• MaryJuly 13, 2024 at 7:39 pm

    Wow, now I have to write it again? I was in the Navy. I joined and was stationed on the USS Point Loma. I was at Camp Lejeune waiting for my ship. After I was Discharged I went home, I got married, and pregnant 3 times. I lost them all. Then I had to have a historectomy No more babies. I was a wreck and hated life. Then I heard all this about Camp Lejeune and became even more depressed. It never h[Show More]Wow, now I have to write it again? I was in the Navy. I joined and was stationed on the USS Point Loma. I was at Camp Lejeune waiting for my ship. After I was Discharged I went home, I got married, and pregnant 3 times. I lost them all. Then I had to have a historectomy No more babies. I was a wreck and hated life. Then I heard all this about Camp Lejeune and became even more depressed. It never has ended for me. Now I am older and very alone. I wish I hadn't joined the Navy.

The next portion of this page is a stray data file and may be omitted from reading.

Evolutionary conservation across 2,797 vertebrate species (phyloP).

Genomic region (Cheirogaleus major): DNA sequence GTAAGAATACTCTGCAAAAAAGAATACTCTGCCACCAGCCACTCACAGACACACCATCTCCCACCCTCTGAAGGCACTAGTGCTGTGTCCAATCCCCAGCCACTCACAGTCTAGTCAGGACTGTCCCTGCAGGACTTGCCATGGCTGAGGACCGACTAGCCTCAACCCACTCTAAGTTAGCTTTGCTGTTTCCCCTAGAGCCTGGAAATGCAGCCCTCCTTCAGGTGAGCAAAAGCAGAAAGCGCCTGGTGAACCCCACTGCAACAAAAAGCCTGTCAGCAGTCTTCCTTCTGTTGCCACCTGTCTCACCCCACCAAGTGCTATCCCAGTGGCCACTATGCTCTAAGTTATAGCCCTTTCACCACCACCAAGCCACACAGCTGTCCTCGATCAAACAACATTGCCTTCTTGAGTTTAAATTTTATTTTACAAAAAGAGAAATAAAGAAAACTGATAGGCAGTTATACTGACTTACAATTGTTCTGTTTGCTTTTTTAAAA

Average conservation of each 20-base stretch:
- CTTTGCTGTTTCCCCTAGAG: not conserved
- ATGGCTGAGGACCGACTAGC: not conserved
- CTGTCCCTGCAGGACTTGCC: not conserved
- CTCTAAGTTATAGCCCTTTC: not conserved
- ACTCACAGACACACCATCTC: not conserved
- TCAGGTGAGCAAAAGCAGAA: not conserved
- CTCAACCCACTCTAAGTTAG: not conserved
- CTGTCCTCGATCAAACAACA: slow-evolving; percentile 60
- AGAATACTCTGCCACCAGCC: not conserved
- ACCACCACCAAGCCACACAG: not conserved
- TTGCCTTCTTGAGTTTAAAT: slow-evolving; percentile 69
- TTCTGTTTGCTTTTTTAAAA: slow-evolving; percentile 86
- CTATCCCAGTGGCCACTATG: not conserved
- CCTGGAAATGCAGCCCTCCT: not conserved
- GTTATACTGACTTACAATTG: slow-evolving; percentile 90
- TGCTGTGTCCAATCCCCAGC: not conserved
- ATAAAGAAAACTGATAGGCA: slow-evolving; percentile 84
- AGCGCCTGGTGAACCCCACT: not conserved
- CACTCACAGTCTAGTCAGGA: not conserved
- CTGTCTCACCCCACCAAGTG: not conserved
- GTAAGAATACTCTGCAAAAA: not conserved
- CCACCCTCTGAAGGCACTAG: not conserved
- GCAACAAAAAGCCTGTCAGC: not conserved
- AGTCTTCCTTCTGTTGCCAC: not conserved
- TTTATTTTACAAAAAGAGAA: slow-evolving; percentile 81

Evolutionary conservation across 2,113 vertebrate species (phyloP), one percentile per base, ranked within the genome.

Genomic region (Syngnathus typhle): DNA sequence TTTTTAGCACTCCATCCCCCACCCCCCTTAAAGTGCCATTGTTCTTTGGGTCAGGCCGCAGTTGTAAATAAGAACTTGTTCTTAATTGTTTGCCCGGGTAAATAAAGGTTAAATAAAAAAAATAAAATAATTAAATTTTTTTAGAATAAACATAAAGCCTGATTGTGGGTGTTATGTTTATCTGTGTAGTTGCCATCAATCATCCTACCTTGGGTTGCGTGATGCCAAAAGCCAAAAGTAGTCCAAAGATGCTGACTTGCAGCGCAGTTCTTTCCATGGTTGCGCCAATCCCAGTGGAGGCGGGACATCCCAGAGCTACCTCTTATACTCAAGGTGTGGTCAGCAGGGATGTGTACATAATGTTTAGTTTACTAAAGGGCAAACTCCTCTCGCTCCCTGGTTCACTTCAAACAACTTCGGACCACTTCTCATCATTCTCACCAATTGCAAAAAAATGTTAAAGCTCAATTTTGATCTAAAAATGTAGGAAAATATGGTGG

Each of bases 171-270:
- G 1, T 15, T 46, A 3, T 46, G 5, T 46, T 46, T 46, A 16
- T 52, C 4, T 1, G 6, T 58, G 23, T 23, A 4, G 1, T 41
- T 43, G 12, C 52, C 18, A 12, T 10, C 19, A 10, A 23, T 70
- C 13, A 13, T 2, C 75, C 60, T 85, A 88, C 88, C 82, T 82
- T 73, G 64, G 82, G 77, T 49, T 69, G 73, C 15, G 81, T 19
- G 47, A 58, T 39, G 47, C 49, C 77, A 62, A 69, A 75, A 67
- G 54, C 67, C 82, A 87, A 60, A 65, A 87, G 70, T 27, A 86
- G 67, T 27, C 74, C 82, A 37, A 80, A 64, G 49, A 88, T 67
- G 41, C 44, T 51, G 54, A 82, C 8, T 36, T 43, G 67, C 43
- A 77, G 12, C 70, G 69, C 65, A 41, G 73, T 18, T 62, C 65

• KathleenJuly 9, 2024 at 7:42 am

    It pains me to see how long you people make these Veterans wait for a settlement. My husband is a Vietnam vet and has many issues. But he just waits and waits. What if all the soldiers just waited and waited to fight for their country

  • ANNAJuly 6, 2024 at 11:40 am

    I was in camp Lejeune 1966 my daughter Lisa born there now sh have both breast remove for cancer ,myself I have deadly melanoma, thyroid cancer,ecc,ecc,my husband was in marine there and he died with prostate cancer ecc.ec.

  • JohnJuly 5, 2024 at 8:01 pm

    I was very sick for this.i should be compensated.i will live with this liver cancer the rest of my life. John Martinez. Thank You